This Ill-Fated Insubordination


Lying face down in the stygian mud, hair matted and ginger and clumpy with crud, you try to engage inner feelings of rage; with the witch disappeared, you’re feeling more sage so you manage to shuffle to lie on one cheek (the less-bruised of the two, you think) with a creak of the bones and the tendons and muscles that throb, as the split hair-lipped mess that was lately your gob opens, just once; with a shuddering sigh, you sink into the miry clay, and expire.

Not that you die, but sleep’s not right either; you pass out, ‘cause you’re wounded and running a fever.  And when you revive, the first sound you hear is an all-too-familiar screech in your ear.

“Oh, Head,” sings the harpy, her vocal cords straining, “Won’t this be a hoot, I’ve started it raining; I think in your state, you’ll find swimming quite draining,” and with flabby fierce waves of her wrinkled old arms, the grizzled grey hag starts listing the charms of her plan, her idea, her magnum opus; you can’t hear past the pain and the rain, eyes won’t focus, but you spot something odd, in the hocus-pocus; when witchy casts spells, the old human locust, her eyes turn as yellow as a wilted crocus.

The witch and the squirrel, the gypsy from chapter—you mean, from day one; their eyes all turned yellow, they shone like a sun whose insidious rays never warm, only burn; they’ve each had their fun with you, taking a turn to deceive you, bereave you, deny you, and fry you (in the oil, so to speak, of your own slimy plans—but if ideas are skillets, you’re well out of the pan, and you’ve bounced off some brimstone and into hellfire; could this situation get any more dire?) and refusing, at last, to take anymore, you shake yourself clear and shout, “Heyf, fyou olfd whorfe!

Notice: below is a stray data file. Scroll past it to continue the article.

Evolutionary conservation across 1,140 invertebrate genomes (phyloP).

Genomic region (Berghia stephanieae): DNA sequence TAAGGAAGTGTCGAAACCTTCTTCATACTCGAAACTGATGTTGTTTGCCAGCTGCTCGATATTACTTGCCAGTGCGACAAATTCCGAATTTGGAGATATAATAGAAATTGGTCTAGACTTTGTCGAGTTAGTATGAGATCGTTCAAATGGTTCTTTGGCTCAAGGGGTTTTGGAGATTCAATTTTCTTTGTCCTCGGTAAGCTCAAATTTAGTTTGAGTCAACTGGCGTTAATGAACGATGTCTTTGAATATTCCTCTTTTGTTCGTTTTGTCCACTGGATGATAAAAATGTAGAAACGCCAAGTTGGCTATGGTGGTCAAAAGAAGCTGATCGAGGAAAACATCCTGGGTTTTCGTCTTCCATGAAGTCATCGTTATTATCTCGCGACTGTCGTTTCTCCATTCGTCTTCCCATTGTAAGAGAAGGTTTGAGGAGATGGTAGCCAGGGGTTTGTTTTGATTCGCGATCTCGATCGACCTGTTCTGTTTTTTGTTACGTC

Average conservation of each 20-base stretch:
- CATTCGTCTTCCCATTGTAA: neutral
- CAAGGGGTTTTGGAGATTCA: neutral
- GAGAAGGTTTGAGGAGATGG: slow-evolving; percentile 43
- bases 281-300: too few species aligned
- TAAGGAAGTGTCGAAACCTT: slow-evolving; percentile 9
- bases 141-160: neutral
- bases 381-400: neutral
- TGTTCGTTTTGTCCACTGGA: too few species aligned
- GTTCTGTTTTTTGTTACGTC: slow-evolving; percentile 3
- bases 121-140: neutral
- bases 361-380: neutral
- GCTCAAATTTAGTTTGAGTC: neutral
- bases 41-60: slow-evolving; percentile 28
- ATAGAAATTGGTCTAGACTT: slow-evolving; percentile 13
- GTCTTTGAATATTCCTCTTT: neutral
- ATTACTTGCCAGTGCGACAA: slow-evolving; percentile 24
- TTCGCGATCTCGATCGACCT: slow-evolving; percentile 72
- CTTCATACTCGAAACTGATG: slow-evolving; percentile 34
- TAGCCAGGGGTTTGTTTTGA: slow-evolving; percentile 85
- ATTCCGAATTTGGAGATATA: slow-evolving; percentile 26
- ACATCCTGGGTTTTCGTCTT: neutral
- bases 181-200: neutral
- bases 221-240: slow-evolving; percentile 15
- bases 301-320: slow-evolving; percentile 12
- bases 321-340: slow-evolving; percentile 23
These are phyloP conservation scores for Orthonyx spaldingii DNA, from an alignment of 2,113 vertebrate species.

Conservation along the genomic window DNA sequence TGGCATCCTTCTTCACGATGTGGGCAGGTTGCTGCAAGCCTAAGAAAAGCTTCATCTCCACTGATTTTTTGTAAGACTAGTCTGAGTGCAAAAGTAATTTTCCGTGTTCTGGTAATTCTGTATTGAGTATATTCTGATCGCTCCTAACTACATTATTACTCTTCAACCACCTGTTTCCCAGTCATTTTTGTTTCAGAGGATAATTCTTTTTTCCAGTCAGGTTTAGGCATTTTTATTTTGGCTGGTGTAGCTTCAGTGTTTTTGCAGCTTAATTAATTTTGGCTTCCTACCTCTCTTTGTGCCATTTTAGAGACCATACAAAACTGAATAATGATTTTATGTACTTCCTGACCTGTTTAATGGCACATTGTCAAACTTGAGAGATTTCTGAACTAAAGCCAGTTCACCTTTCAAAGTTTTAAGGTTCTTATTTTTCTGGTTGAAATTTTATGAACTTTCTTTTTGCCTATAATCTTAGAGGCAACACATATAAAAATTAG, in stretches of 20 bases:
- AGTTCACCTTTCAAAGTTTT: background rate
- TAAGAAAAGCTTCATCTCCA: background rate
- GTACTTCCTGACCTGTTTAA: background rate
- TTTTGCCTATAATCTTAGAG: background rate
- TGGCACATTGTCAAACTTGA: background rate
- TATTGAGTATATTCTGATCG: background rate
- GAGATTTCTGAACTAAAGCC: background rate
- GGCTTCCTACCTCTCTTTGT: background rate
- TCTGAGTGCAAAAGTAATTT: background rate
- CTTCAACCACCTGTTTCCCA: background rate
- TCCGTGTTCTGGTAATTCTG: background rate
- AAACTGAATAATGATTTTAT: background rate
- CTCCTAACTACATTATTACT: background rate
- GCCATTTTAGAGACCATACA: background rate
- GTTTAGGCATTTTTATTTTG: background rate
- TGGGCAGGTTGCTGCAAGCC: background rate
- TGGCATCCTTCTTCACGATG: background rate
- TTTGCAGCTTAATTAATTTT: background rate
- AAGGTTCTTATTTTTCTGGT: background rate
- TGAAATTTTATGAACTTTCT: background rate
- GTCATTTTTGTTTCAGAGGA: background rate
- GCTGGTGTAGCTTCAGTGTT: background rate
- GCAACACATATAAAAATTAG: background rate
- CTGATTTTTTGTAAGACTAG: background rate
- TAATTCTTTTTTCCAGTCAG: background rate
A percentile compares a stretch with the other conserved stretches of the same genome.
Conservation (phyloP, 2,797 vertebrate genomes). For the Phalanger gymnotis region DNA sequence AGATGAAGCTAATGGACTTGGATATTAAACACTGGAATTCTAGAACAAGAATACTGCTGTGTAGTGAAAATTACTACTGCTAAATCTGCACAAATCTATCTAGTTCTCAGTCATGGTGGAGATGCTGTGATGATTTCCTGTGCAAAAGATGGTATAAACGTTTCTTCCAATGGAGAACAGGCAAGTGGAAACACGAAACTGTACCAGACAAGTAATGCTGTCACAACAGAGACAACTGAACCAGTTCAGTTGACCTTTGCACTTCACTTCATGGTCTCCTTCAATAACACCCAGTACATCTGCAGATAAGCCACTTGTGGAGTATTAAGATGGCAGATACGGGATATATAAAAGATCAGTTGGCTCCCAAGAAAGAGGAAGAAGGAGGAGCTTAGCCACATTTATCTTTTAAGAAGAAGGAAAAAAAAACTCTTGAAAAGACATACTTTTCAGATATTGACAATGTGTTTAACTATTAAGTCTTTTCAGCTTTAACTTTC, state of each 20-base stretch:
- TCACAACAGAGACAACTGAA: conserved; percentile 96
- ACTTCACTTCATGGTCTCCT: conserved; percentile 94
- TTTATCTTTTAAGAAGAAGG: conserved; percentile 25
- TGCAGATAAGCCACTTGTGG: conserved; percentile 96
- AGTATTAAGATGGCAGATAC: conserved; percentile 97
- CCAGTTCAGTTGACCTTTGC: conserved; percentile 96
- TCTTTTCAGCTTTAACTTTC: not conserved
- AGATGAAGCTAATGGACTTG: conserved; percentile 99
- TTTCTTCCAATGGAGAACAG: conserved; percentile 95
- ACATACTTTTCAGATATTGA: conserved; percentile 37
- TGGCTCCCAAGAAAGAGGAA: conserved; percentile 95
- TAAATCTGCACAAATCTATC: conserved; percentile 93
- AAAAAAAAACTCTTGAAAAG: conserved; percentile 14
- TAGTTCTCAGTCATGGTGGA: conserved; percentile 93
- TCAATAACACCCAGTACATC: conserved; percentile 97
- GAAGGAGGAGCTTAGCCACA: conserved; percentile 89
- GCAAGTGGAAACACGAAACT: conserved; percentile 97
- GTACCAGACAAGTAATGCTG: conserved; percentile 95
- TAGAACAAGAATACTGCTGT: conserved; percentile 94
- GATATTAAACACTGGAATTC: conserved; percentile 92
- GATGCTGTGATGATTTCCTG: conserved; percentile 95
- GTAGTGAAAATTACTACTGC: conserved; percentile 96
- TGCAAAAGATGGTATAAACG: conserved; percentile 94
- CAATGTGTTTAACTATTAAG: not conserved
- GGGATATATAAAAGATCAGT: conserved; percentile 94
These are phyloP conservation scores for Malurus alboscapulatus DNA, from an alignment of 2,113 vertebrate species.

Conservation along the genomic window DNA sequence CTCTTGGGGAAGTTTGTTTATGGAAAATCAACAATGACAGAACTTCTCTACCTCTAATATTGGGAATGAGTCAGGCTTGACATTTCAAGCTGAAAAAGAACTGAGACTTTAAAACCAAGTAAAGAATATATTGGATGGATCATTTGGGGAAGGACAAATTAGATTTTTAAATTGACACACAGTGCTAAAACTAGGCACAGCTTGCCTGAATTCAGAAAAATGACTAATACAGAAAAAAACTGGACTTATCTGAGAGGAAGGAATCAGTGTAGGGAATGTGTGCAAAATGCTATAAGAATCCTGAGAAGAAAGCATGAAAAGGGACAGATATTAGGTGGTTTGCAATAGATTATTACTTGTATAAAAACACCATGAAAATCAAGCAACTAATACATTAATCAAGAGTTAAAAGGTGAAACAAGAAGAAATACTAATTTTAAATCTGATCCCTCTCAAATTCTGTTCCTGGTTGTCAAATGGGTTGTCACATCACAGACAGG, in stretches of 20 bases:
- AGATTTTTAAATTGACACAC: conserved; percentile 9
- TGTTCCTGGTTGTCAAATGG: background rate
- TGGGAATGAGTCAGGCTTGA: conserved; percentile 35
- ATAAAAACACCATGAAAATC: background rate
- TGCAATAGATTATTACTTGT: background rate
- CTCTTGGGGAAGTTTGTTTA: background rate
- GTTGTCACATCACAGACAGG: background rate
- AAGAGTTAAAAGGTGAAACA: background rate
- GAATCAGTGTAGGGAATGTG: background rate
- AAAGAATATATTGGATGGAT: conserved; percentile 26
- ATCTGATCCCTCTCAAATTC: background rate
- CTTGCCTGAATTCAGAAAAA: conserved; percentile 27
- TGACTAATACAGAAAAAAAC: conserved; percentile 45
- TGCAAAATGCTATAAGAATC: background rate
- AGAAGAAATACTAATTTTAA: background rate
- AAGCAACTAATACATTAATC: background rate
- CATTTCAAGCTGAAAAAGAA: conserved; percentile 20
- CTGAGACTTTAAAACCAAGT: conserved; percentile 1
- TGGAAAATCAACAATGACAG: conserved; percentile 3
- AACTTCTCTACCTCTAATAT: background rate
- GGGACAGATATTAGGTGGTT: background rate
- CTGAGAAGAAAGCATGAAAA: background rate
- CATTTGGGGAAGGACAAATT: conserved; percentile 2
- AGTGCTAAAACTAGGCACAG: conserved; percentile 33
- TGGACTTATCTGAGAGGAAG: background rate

That pisses her off, though it’s probably true—how else is she Satan’s girl-to-go-to?  It’s Hell, after all, where she’s climbing the ranks; they want lusting and whoring and dirty cheap skanks.  But for this observation, she’d give you no thanks, so you stare up malignly, at her cottage-cheese flanks, “Jusft stofp fakinfg, Ife realifsedf now, you’rfe all freally jusft Satanf,” but just at the moment your breath is abatin’, you hear somebody laugh, and it’s instantly gratin’, oh look here comes Lucy, and he’s already hatin’.

“Oh ignorant Head, or ignorant Howell, either way you’re a moron,” he fairly growls.  “They all borrow my power, but my minions aren’t ME—I’m one of kind, all there ever need be.  I’m Satan, I’m Lucifer, Son of the Morning, when I’m after your soul I give little warning, and this stupid old witch overstepping her bounds, who’s supposed to be sending you straight underground into caverns aflame, where the dead cry, distraught—she’s not me, she’s not following plans that I wrought.”

He walks to the witch, who makes nary a sound, keeps her hands at her sides and her eyes on the ground, “Grovelling submission has come too late; I’m not Jesus, don’t expect me to wipe clean the slate,” and a chasm appears, in the earth near her feet, and she spasms with fear and gets pushed in complete by the foul mastermind, the one pulling the strings, it’s all Satan, always has been, your mind fairly sings and you wish, one more time, to make everything right; then Lucy bowling-ball grabs you, and puts you in flight falling after the witch; which really bites.  But at least if you follow her maybe you might get a chance to destroy her, however slight, and you hope for the best as you careen through the night.

The End

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